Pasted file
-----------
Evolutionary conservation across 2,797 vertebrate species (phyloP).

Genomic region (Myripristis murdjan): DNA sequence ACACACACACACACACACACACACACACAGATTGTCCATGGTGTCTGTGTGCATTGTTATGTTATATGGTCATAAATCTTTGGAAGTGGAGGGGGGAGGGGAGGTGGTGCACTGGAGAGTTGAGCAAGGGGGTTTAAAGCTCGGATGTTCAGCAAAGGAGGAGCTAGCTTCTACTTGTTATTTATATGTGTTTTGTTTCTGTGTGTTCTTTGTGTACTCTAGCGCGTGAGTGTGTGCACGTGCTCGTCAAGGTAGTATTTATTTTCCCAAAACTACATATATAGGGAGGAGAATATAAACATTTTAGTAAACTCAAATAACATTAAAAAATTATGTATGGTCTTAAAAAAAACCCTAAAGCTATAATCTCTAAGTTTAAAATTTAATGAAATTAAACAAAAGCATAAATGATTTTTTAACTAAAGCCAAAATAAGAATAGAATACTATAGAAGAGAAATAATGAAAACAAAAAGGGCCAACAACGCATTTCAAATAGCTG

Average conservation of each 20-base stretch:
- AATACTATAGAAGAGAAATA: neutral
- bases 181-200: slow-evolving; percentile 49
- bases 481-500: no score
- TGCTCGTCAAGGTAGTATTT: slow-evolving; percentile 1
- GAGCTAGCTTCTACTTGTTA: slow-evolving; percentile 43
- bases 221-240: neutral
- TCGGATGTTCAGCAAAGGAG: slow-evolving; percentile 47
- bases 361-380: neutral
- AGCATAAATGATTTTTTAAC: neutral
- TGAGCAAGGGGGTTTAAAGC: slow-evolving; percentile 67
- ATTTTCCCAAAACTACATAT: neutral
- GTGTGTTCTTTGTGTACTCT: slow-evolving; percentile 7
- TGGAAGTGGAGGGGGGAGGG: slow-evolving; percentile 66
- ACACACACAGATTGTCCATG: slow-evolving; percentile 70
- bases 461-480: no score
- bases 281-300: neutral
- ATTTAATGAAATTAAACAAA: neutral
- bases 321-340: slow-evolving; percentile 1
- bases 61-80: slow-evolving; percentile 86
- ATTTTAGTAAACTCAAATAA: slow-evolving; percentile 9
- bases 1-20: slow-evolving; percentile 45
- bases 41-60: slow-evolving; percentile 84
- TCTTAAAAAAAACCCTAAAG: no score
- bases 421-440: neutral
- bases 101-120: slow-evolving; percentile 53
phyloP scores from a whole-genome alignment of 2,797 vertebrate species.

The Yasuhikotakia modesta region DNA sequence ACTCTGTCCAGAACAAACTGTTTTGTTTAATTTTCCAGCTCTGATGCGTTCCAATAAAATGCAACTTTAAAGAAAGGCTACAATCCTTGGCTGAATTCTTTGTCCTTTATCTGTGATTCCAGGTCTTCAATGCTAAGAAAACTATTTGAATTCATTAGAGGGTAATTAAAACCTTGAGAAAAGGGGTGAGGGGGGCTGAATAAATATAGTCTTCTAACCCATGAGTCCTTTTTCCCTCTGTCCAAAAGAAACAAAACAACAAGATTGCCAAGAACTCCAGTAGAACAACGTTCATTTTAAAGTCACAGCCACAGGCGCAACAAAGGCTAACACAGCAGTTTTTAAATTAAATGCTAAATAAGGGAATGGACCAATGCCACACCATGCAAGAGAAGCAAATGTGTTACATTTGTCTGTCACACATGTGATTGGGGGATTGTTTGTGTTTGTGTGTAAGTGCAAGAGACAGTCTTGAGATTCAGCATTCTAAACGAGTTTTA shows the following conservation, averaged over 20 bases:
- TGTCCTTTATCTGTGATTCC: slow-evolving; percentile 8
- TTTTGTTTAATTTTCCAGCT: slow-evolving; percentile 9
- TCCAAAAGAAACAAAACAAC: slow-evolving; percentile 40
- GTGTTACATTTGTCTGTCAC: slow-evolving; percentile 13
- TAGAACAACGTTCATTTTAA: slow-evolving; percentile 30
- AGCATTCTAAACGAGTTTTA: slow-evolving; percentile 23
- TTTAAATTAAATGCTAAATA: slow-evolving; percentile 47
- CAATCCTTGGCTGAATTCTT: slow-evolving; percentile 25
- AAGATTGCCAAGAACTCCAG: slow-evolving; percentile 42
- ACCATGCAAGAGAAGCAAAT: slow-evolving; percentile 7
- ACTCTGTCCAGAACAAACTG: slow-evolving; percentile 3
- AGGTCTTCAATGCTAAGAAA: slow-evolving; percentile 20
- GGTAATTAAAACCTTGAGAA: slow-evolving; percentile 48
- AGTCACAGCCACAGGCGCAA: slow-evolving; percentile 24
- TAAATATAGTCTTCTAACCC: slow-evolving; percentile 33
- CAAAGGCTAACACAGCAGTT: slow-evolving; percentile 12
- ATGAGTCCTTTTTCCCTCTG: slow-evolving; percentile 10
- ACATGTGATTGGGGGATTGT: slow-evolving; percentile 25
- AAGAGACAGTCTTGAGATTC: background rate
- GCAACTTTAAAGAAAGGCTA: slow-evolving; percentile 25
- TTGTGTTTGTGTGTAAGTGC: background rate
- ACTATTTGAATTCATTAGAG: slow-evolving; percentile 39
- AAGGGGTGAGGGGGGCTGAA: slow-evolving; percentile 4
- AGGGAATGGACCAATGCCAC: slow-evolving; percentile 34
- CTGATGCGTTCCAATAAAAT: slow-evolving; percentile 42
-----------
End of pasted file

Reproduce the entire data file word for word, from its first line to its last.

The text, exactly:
Evolutionary conservation across 2,797 vertebrate species (phyloP).

Genomic region (Myripristis murdjan): DNA sequence ACACACACACACACACACACACACACACAGATTGTCCATGGTGTCTGTGTGCATTGTTATGTTATATGGTCATAAATCTTTGGAAGTGGAGGGGGGAGGGGAGGTGGTGCACTGGAGAGTTGAGCAAGGGGGTTTAAAGCTCGGATGTTCAGCAAAGGAGGAGCTAGCTTCTACTTGTTATTTATATGTGTTTTGTTTCTGTGTGTTCTTTGTGTACTCTAGCGCGTGAGTGTGTGCACGTGCTCGTCAAGGTAGTATTTATTTTCCCAAAACTACATATATAGGGAGGAGAATATAAACATTTTAGTAAACTCAAATAACATTAAAAAATTATGTATGGTCTTAAAAAAAACCCTAAAGCTATAATCTCTAAGTTTAAAATTTAATGAAATTAAACAAAAGCATAAATGATTTTTTAACTAAAGCCAAAATAAGAATAGAATACTATAGAAGAGAAATAATGAAAACAAAAAGGGCCAACAACGCATTTCAAATAGCTG

Average conservation of each 20-base stretch:
- AATACTATAGAAGAGAAATA: neutral
- bases 181-200: slow-evolving; percentile 49
- bases 481-500: no score
- TGCTCGTCAAGGTAGTATTT: slow-evolving; percentile 1
- GAGCTAGCTTCTACTTGTTA: slow-evolving; percentile 43
- bases 221-240: neutral
- TCGGATGTTCAGCAAAGGAG: slow-evolving; percentile 47
- bases 361-380: neutral
- AGCATAAATGATTTTTTAAC: neutral
- TGAGCAAGGGGGTTTAAAGC: slow-evolving; percentile 67
- ATTTTCCCAAAACTACATAT: neutral
- GTGTGTTCTTTGTGTACTCT: slow-evolving; percentile 7
- TGGAAGTGGAGGGGGGAGGG: slow-evolving; percentile 66
- ACACACACAGATTGTCCATG: slow-evolving; percentile 70
- bases 461-480: no score
- bases 281-300: neutral
- ATTTAATGAAATTAAACAAA: neutral
- bases 321-340: slow-evolving; percentile 1
- bases 61-80: slow-evolving; percentile 86
- ATTTTAGTAAACTCAAATAA: slow-evolving; percentile 9
- bases 1-20: slow-evolving; percentile 45
- bases 41-60: slow-evolving; percentile 84
- TCTTAAAAAAAACCCTAAAG: no score
- bases 421-440: neutral
- bases 101-120: slow-evolving; percentile 53
phyloP scores from a whole-genome alignment of 2,797 vertebrate species.

The Yasuhikotakia modesta region DNA sequence ACTCTGTCCAGAACAAACTGTTTTGTTTAATTTTCCAGCTCTGATGCGTTCCAATAAAATGCAACTTTAAAGAAAGGCTACAATCCTTGGCTGAATTCTTTGTCCTTTATCTGTGATTCCAGGTCTTCAATGCTAAGAAAACTATTTGAATTCATTAGAGGGTAATTAAAACCTTGAGAAAAGGGGTGAGGGGGGCTGAATAAATATAGTCTTCTAACCCATGAGTCCTTTTTCCCTCTGTCCAAAAGAAACAAAACAACAAGATTGCCAAGAACTCCAGTAGAACAACGTTCATTTTAAAGTCACAGCCACAGGCGCAACAAAGGCTAACACAGCAGTTTTTAAATTAAATGCTAAATAAGGGAATGGACCAATGCCACACCATGCAAGAGAAGCAAATGTGTTACATTTGTCTGTCACACATGTGATTGGGGGATTGTTTGTGTTTGTGTGTAAGTGCAAGAGACAGTCTTGAGATTCAGCATTCTAAACGAGTTTTA shows the following conservation, averaged over 20 bases:
- TGTCCTTTATCTGTGATTCC: slow-evolving; percentile 8
- TTTTGTTTAATTTTCCAGCT: slow-evolving; percentile 9
- TCCAAAAGAAACAAAACAAC: slow-evolving; percentile 40
- GTGTTACATTTGTCTGTCAC: slow-evolving; percentile 13
- TAGAACAACGTTCATTTTAA: slow-evolving; percentile 30
- AGCATTCTAAACGAGTTTTA: slow-evolving; percentile 23
- TTTAAATTAAATGCTAAATA: slow-evolving; percentile 47
- CAATCCTTGGCTGAATTCTT: slow-evolving; percentile 25
- AAGATTGCCAAGAACTCCAG: slow-evolving; percentile 42
- ACCATGCAAGAGAAGCAAAT: slow-evolving; percentile 7
- ACTCTGTCCAGAACAAACTG: slow-evolving; percentile 3
- AGGTCTTCAATGCTAAGAAA: slow-evolving; percentile 20
- GGTAATTAAAACCTTGAGAA: slow-evolving; percentile 48
- AGTCACAGCCACAGGCGCAA: slow-evolving; percentile 24
- TAAATATAGTCTTCTAACCC: slow-evolving; percentile 33
- CAAAGGCTAACACAGCAGTT: slow-evolving; percentile 12
- ATGAGTCCTTTTTCCCTCTG: slow-evolving; percentile 10
- ACATGTGATTGGGGGATTGT: slow-evolving; percentile 25
- AAGAGACAGTCTTGAGATTC: background rate
- GCAACTTTAAAGAAAGGCTA: slow-evolving; percentile 25
- TTGTGTTTGTGTGTAAGTGC: background rate
- ACTATTTGAATTCATTAGAG: slow-evolving; percentile 39
- AAGGGGTGAGGGGGGCTGAA: slow-evolving; percentile 4
- AGGGAATGGACCAATGCCAC: slow-evolving; percentile 34
- CTGATGCGTTCCAATAAAAT: slow-evolving; percentile 42